In operation, the microcontroller 6 applies a signal to the duty cycle register 81 with a calculated duty cycle. When the input A equals the input B of the comparator 82, the output A=B is asserted, causing the output Q of the JK flip-flop 85 to be asserted high. When the counter 83 rolls over to zero, the zero detector 84 clears the JK flip-flop. The low-pass filter 86 smooths the output Q of the JK flip-flop to a DC level, which is then applied to the VCO.
For example, if the counter 83 counts a cycle of eight (zero to seven), and the microcontroller 6 signals to the duty cycle register 81 with a value of four, then the output Q of the JK flip-flop will be asserted high for the first half of the reference clock period and will be asserted low for the second half of the reference clock period, which corresponds to a 50% duty cycle.
If a larger value is written to the duty cycle register 81, then the counter must count higher before the output Q is asserted high, which narrows the duty cycle. As a result, the frequency of the VCO will decrease.
Although the above has many applications, the first embodiment employing the DDS circuit 7 is preferred because it can achieve a much higher tuning frequency resolution, and, as a result, less jitter during frequency adjustments in response to pointer hits, for example. Moreover, as stated above, a VCO implementation requires tuning of the normal frequency at the time of manufacture, and for applications, for example, where a SONET SPE payload is converted to a DS-3 signal, the required VCO is relatively expensive.
FIG. 12 illustrates a block diagram of a SONET/DS-N desynchronizer circuit in accordance with a second embodiment of the present invention. The circuit of the second embodiment is implemented as a discrete-digital control loop. The second embodiment differs essentially from the first embodiment in that the pointer adjustment processing is separated from the SONET SPE payload frequency tracking. That is, according to the second embodiment, the processing of pointers, which indicates a change in the phase of the SPE payload, includes detecting negative or positive pointer hits by monitoring, for example, the H1, H2 bytes in the transport overhead, and advancing or retarding the phase eight UI's over a predetermined period of time. The SONET SPE payload frequency tracking includes detecting positive or negative buffer offsets by monitoring the buffer offset signal OFFSET, and increasing or decreasing, respectively, the tuning word to compensate for the detected positive or negative buffer offset.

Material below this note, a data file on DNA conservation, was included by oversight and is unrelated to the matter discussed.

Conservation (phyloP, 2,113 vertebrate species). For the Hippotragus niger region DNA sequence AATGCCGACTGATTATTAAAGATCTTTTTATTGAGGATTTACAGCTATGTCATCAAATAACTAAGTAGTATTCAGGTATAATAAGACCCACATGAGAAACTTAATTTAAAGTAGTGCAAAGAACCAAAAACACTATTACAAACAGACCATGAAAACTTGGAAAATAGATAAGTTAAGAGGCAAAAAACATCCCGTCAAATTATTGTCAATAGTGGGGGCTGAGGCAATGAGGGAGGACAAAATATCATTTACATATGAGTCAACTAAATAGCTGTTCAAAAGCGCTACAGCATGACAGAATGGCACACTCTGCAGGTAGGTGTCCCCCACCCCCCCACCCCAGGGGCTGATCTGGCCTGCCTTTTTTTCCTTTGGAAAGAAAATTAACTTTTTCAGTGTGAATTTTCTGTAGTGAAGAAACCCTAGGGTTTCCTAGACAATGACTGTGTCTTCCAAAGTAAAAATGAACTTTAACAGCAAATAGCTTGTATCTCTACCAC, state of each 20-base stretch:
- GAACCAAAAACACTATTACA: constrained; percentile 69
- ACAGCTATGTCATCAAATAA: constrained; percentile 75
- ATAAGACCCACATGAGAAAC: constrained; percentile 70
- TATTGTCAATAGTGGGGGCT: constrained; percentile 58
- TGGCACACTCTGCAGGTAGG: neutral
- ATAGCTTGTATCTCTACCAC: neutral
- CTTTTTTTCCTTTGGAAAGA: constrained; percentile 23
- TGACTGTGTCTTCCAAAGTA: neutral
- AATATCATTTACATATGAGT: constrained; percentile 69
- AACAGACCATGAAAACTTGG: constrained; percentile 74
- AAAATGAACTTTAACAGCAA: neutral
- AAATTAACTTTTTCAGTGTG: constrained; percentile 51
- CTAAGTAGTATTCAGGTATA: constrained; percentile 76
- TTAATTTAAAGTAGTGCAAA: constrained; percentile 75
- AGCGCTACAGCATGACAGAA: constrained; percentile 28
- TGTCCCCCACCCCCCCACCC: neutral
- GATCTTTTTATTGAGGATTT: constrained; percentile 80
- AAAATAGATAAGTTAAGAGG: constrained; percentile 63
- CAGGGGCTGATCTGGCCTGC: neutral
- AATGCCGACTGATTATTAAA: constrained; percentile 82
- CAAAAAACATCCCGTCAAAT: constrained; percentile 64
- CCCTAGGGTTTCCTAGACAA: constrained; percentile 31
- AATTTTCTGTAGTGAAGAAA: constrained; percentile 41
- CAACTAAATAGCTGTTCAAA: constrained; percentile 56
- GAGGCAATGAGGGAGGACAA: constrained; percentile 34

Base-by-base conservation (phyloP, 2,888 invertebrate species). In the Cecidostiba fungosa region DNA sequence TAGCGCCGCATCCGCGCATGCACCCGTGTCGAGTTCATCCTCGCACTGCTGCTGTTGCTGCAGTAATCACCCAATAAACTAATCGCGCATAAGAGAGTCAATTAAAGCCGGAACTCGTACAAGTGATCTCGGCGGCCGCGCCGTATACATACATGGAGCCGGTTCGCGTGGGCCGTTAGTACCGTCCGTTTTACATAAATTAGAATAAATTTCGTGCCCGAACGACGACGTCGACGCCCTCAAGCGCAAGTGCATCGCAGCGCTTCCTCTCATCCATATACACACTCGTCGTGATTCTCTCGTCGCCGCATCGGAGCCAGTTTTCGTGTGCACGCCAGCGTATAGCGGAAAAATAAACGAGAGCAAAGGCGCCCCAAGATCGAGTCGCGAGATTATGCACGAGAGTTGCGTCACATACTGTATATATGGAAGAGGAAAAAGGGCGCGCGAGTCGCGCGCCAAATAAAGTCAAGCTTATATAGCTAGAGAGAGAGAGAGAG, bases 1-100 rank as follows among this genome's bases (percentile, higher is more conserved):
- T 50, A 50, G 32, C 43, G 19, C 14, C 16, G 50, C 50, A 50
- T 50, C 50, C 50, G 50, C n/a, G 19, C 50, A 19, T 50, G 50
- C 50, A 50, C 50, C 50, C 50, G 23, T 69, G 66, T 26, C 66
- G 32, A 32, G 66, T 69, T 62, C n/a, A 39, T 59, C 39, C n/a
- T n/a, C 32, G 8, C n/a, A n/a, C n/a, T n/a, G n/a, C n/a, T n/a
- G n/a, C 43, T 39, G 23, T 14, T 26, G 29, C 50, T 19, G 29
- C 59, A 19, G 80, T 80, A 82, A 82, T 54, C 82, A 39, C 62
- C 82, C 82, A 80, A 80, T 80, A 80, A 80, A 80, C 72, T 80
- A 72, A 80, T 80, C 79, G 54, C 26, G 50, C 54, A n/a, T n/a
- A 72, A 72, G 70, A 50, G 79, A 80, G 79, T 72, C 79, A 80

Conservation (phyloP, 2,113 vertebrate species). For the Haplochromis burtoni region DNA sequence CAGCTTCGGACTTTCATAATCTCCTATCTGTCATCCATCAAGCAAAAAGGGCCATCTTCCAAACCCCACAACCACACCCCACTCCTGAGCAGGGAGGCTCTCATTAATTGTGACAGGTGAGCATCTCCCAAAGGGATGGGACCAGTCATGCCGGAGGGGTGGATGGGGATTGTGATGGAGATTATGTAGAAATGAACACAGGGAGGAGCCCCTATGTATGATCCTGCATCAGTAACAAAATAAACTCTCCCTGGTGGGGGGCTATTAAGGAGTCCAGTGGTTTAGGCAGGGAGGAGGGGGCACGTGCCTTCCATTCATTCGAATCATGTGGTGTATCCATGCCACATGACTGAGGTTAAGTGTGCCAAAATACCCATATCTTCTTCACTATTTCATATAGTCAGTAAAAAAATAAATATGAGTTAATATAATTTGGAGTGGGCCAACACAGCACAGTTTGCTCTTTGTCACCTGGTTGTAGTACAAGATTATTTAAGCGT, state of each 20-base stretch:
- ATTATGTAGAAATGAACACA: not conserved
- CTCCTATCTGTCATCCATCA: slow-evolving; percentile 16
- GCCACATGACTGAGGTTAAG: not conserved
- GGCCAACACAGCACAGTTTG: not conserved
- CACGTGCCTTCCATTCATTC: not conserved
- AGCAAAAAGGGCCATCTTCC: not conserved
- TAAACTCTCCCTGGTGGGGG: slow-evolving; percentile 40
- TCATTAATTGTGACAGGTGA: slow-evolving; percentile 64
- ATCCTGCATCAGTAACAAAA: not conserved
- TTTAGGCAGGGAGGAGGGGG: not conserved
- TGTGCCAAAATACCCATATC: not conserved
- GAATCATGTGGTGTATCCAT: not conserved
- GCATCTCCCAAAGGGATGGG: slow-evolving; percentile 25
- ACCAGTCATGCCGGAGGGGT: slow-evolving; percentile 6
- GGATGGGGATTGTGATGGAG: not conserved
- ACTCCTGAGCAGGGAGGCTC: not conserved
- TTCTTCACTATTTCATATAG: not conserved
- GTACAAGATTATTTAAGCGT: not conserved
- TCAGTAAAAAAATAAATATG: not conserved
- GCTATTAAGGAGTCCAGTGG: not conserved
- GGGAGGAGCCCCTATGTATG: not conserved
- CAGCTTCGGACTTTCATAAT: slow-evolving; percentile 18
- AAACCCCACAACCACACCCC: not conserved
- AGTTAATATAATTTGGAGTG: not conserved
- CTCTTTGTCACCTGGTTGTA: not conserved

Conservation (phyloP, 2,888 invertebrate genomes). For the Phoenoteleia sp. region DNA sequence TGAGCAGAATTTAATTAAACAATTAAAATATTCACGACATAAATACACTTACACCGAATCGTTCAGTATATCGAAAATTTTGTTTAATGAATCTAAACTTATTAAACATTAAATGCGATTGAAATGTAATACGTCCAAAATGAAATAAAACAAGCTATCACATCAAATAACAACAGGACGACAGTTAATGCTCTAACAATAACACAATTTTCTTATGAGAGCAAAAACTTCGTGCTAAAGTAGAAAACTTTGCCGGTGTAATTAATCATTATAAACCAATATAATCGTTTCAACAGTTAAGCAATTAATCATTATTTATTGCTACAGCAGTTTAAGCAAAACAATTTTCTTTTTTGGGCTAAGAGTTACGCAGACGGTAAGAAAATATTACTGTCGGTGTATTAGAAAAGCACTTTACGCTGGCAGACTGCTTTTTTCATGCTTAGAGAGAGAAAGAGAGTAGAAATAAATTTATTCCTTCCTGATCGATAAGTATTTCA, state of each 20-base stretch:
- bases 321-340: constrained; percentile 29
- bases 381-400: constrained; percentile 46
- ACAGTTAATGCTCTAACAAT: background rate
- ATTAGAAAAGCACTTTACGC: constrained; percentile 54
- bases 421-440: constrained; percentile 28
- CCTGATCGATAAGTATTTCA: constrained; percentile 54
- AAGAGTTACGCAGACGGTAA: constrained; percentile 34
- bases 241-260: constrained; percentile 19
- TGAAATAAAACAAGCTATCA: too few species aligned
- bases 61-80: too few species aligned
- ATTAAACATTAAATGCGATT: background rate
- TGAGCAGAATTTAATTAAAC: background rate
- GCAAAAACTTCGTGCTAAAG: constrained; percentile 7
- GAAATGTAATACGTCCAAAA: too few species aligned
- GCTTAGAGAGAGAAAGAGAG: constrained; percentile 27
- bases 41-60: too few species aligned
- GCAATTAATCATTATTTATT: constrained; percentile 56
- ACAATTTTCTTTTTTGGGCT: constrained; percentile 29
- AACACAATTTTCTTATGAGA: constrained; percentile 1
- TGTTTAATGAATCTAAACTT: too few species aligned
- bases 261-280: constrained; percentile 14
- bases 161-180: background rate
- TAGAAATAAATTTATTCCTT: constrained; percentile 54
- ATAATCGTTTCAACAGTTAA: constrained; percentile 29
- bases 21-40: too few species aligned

The second embodiment will be described with reference to components which are identical to the components of the first embodiment having like reference numerals. For the sake of brevity, the following description will focus on the components and functions unique to the second embodiment.
With specific reference to FIG. 12, the SONET DS-N descynchronizer according to the second embodiment includes a numerically controlled oscillator (NCO) 13, a pointer hit register 14, and a pointer detection logic 15.